Once a child learns how to paint a tree, grass, or a bird, or once they learn how to pick up an instrument and coax something magical from it, they begin to see the world with a little more tenderness while also understanding its complexities with a bit more depth. That’s what I read into Bob’s comment about critical thinking. Art encourages/forces children not only to make choices but to understand the consequences of them. It’s that ability that helps children become teenagers and then adults.
I would not be WHO I am or WHERE I am without the influence of both art and music. So thanks for your thoughtfulness and insights, Kristen. It’s wonderful to see that there are still people out there trying to shine a light on topics like this. Your work is valuable and very much appreciated!
YES my friend art matter – and all kids need to be inspired to listen to their inner voice and create. LOVE you!!
he’s really good. and agree – art is incredibly important.. especially for kids growing, developing minds!
Love this! My son was never big into art, but he is starting to get into a bit now that he is older. Mila LOVES art and coloring, she has been obsessed from the start.
I love this. Art is my daughter’s love and one of our favorite things to do together!
I so agree. Art is huge at our house. I have always encouraged the kids to be creative. I am also known to just sit down and draw with the kids.
I love this – what an awesome inspiration for your daughter. Our kids love to draw too – and paint on their easel – so much in fact that I think we need to buy another one.
I love seeing your daughter’s art – she’s really talented.
Aubrey @ 53 Weeks says
I like the clay suggestion, we’ve only gone as far as crayons and water paints…no play doh..yet!! eek!! My boys do like to be creative, but they don’t sit still for long. I agree though, art is an important part of development and such a great creative outlet!
Our family is always drawing! I find sometimes that I can learn a lot more about how my children feel through their art than through their words! I love that Rob now has an ebook! Going to check it out for sure!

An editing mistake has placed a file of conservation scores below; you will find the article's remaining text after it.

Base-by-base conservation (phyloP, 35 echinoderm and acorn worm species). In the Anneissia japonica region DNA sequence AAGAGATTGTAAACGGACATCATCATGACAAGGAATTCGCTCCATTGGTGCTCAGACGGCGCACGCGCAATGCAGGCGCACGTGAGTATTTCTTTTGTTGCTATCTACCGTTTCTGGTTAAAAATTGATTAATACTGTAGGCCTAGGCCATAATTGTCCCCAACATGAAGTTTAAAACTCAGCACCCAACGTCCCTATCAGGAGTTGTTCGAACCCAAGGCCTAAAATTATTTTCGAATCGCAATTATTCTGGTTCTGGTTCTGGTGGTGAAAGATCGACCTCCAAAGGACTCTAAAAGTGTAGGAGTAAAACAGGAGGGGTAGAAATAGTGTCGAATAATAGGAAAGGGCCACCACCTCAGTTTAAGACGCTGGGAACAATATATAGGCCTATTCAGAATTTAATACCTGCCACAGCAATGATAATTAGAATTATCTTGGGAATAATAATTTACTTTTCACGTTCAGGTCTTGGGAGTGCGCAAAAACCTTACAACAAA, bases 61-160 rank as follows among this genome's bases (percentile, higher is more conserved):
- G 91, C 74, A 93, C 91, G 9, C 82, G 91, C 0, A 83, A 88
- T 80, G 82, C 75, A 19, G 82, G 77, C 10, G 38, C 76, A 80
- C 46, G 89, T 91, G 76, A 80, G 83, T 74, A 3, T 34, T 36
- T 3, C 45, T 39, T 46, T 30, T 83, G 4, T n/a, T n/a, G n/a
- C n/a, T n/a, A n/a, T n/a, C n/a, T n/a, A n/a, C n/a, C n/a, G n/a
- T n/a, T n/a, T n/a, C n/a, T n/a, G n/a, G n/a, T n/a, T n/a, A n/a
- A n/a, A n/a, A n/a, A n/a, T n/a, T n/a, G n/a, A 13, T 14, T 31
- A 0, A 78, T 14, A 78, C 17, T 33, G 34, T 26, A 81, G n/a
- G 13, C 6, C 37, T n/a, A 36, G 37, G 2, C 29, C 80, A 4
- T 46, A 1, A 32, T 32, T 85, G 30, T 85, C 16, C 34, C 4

Allie Smith says
This is great Kristen! It makes me sad that art in school is no longer a priority. Interestingly, my son with autism gets to do art every day, even now in middle school. It is such a great teaching and therapy tool! It amazes me that they can see the benefits in special education, but ignore them in the main stream.
Art is so important. We have a ton of arts and crafts supplies. My daughter also likes to draw on the back of her tests. These are great tips.
I love this! That Picasso quote is great and I think it’s so true. I’m certainly one of those people that lost the artist in me as I grew up! But there are so many different ways for kids to express themselves creatively- clay is a great, tactile things to do, as well as finger painting. Thanks, popping by from SITS Sharefest!
Bravo and I could not agree with you more. All children should be introduced to the Arts. Whether it be Art, Music, Drama, or whatever they should be given the opportunity to explore this avenue. Our youngest is infatuated with horses and when not on one, she is crafting our of leather saddles and halters for her model horses…. Art Matters very much.
Keisha | The Girl Next Door is Black says
Love these sketches!
Art is so important for kids. I’m so grateful I had artistic influences in my life growing up. Great post!
Jaya Pandey says
My daughter loves art and is always ready for it. I love all the tips Rob gave here. Its important to keep them in mind as she grows up.